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The Glass Menagerie

27 06 2016

Is it wrong to be disappointed when something isn’t as depressing as you thought it would be? I thought this play would be sad and there are certainly layers of sadness but not an overwhelming sadness that I expected.

Also I like this shirt. And of course the awesome Gravity Falls cap that is slightly too big for my tiny head.

Didn’t I say I was going to post every day again? Whatever happened to that? Hmm…

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The Laramie Project

14 04 2016

This is a fantastic play that everyone should read. That is all.

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Death of a Salesman

30 01 2016

Everyone considers this to be a classic play, and that is depressing as hell, which basically sold it for me. Maybe because I was prepared for depression, I wasn’t really all that depressed by it. Sure, the ending is devastating on different levels and I’m a fan of Miller’s criticism of the American dream, but some of the scenes seem to run too long and too repetitive. Still a decent read though.

I thought I’d take a picture of me in normal clothes for once. (Much to the relief of many, I’m sure)

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The 4th Annual Aaron Book Awards

1 01 2016

Ah, it’s that time again already? A whole year’s gone by so quickly? Jeez. I don’t know what to say. Except that my mother is cleaning my bathroom right now because I haven’t cleaned it in a while and it annoys me because I specifically told her not to wash my bathroom because she uses gross chemicals. Note to self: clean bathroom more often next year.

At the end of last year, I wanted to try and even out the different genres of material I was reading, since I found that I read very few plays and much more novels and YA books. For the most part, it worked quite well, though I found that sometimes the order got messed up whenever a book abruptly came in for me that I had request a while back and then I’d have to put down whatever I was reading in favour of it). I read or attempted to read total of 41 books, which is up from last year (although I did count a number of picture books that took all of a minute to read).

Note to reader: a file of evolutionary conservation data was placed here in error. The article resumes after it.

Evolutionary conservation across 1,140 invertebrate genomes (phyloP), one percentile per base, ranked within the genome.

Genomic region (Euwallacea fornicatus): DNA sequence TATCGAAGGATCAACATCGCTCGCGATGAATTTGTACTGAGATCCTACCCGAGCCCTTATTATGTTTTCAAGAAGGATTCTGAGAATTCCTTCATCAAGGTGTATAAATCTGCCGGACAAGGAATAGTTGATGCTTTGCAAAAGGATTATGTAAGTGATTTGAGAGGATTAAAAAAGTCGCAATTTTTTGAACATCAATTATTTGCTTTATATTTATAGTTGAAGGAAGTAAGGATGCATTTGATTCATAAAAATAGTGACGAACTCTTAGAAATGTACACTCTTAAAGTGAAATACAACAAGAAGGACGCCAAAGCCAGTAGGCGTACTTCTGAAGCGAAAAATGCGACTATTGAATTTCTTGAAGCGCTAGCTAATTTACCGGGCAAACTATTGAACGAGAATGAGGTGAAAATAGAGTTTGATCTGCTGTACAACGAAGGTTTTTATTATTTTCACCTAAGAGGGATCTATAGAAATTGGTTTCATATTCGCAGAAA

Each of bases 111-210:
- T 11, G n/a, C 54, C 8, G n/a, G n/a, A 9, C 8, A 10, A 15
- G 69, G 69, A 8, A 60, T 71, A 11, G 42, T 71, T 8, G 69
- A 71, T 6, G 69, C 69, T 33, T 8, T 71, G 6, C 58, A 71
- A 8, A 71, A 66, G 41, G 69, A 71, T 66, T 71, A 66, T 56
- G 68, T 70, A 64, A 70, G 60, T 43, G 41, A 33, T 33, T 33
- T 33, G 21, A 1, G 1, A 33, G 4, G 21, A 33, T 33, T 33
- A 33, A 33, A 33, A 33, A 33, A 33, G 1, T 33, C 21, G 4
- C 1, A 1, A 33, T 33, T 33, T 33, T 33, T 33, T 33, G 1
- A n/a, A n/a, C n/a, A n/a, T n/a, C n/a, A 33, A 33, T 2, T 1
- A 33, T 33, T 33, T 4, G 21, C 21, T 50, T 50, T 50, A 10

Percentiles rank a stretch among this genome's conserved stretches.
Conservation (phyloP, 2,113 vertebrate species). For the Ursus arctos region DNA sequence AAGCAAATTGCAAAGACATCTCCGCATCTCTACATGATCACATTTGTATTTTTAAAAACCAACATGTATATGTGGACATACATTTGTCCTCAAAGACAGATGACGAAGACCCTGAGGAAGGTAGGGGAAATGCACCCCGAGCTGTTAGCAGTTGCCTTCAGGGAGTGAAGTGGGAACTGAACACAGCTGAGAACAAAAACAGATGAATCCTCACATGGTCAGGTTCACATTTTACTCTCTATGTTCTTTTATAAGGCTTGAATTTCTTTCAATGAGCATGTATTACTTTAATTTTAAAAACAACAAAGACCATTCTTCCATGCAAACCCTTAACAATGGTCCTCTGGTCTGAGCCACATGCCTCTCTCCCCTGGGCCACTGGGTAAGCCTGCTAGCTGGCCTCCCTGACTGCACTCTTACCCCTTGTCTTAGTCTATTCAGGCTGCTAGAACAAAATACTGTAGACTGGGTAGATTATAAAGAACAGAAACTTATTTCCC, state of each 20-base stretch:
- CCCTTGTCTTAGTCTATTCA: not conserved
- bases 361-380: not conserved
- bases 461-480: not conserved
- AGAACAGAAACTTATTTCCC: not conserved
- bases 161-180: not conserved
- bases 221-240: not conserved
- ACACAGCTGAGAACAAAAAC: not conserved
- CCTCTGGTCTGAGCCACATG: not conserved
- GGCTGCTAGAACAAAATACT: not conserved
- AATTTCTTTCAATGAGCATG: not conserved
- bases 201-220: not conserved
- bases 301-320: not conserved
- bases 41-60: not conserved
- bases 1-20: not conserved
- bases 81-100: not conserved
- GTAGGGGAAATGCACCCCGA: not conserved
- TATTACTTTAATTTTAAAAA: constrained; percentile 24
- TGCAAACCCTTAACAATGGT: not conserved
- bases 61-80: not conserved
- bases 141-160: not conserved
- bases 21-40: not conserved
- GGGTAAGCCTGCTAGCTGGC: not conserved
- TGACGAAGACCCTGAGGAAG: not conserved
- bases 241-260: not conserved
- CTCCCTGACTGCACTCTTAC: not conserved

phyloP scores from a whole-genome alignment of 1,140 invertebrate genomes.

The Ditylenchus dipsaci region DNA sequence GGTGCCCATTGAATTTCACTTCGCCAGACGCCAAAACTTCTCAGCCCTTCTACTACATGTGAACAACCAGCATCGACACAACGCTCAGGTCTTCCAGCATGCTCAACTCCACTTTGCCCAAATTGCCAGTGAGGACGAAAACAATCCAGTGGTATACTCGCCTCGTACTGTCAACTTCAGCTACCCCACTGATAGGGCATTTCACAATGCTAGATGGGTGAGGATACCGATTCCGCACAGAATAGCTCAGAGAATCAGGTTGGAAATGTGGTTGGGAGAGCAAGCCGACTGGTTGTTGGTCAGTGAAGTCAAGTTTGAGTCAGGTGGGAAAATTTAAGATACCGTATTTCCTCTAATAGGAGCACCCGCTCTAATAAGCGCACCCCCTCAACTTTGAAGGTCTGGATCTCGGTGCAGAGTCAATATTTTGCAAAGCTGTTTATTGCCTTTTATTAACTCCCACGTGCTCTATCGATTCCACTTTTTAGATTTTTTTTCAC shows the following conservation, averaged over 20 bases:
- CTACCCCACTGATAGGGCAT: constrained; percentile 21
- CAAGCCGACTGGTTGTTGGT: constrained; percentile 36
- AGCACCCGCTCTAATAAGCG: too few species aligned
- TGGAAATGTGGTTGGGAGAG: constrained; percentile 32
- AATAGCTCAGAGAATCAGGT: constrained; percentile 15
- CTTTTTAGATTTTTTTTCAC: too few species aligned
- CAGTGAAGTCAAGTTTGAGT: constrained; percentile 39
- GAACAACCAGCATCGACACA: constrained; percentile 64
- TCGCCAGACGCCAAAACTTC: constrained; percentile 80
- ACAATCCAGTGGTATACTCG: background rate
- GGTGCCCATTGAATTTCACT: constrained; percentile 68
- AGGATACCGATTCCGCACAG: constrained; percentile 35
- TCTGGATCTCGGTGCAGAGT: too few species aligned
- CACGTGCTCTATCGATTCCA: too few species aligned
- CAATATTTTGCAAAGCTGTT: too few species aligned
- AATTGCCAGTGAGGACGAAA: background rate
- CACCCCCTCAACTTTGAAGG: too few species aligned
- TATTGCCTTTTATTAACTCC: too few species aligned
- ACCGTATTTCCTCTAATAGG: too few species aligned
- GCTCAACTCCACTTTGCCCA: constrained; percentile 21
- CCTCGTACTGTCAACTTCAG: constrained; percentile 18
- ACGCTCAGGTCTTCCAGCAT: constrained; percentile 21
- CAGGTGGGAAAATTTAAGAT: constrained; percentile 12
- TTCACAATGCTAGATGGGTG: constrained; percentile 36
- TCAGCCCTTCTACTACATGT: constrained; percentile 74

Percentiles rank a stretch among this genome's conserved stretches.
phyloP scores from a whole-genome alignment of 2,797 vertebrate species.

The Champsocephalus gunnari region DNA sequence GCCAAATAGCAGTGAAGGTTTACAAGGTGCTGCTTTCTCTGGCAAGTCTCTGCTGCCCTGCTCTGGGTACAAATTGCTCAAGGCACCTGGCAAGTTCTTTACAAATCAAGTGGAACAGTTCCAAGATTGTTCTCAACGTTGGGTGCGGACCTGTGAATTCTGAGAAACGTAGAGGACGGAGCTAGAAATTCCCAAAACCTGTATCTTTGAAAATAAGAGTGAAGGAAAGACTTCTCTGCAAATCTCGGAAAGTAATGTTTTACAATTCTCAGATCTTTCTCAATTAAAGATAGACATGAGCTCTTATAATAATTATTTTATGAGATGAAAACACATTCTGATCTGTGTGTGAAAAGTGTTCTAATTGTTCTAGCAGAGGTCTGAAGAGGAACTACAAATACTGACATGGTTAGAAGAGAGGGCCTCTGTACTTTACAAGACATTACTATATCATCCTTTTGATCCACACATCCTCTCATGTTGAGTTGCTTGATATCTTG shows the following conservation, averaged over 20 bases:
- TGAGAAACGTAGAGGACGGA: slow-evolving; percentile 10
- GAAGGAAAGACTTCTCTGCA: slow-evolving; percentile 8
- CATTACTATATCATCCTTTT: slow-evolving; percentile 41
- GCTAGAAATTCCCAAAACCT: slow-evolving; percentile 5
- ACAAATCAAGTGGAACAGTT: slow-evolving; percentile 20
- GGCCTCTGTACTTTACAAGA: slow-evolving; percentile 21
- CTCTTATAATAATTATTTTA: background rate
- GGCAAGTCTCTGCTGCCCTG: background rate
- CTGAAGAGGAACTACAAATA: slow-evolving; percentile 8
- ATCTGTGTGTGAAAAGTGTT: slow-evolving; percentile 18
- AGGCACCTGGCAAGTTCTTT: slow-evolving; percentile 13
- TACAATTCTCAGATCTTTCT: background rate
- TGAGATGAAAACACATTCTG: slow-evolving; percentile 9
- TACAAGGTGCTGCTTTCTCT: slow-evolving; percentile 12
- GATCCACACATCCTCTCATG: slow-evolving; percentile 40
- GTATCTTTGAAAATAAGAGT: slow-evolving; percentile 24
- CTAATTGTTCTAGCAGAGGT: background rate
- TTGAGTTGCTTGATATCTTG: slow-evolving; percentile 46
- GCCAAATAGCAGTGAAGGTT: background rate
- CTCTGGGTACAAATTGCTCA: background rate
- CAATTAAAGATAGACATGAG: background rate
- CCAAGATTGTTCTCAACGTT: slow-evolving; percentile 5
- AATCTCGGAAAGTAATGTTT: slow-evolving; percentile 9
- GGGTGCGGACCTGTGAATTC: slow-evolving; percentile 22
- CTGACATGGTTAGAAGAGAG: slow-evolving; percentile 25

And now… let’s begin!

Best Non-fiction Book

Winner: No Logo — Naomi Klein

An infuriating and depressing look at the state of the world. I don’t remember feeling so angry while reading something in a really long time. And the saddest thing is, sweatshops and brands still have a ton of power except these days, no one cares anymore.

Nominees:
No Logo — Naomi Klein
Library Architecture + Design
— Manuela Roth
The Ethical Slut — Dossie Easton
Business Affairs

Best Play

Winner: King Lear — William Shakespeare

I feel like it’s unfair to have Shakespeare in this category and I almost decided not to include him simply because, well, he’s Shakespeare. But I realized Dickens, Rushdie, L.M. Montgomery are all still competing against modern authors, so it didn’t seem fair to only exclude Shakespeare.

I do feel like I have to give big props to Christopher Durang for writing two brilliant and hilarious plays. Laughing Wild would’ve won if not for the Bard.

Baby with the Bathwater — Christopher Durang
Laughing Wild
— Christopher Durang
King Lear — William Shakespeare
Gross Indecency: The Three Trials of Oscar Wilde — Moisés Kaufman
The Comedy of Errors — William Shakespeare

Best Graphic Novel

Winner: Maus — Art Spiegelman

No contest here.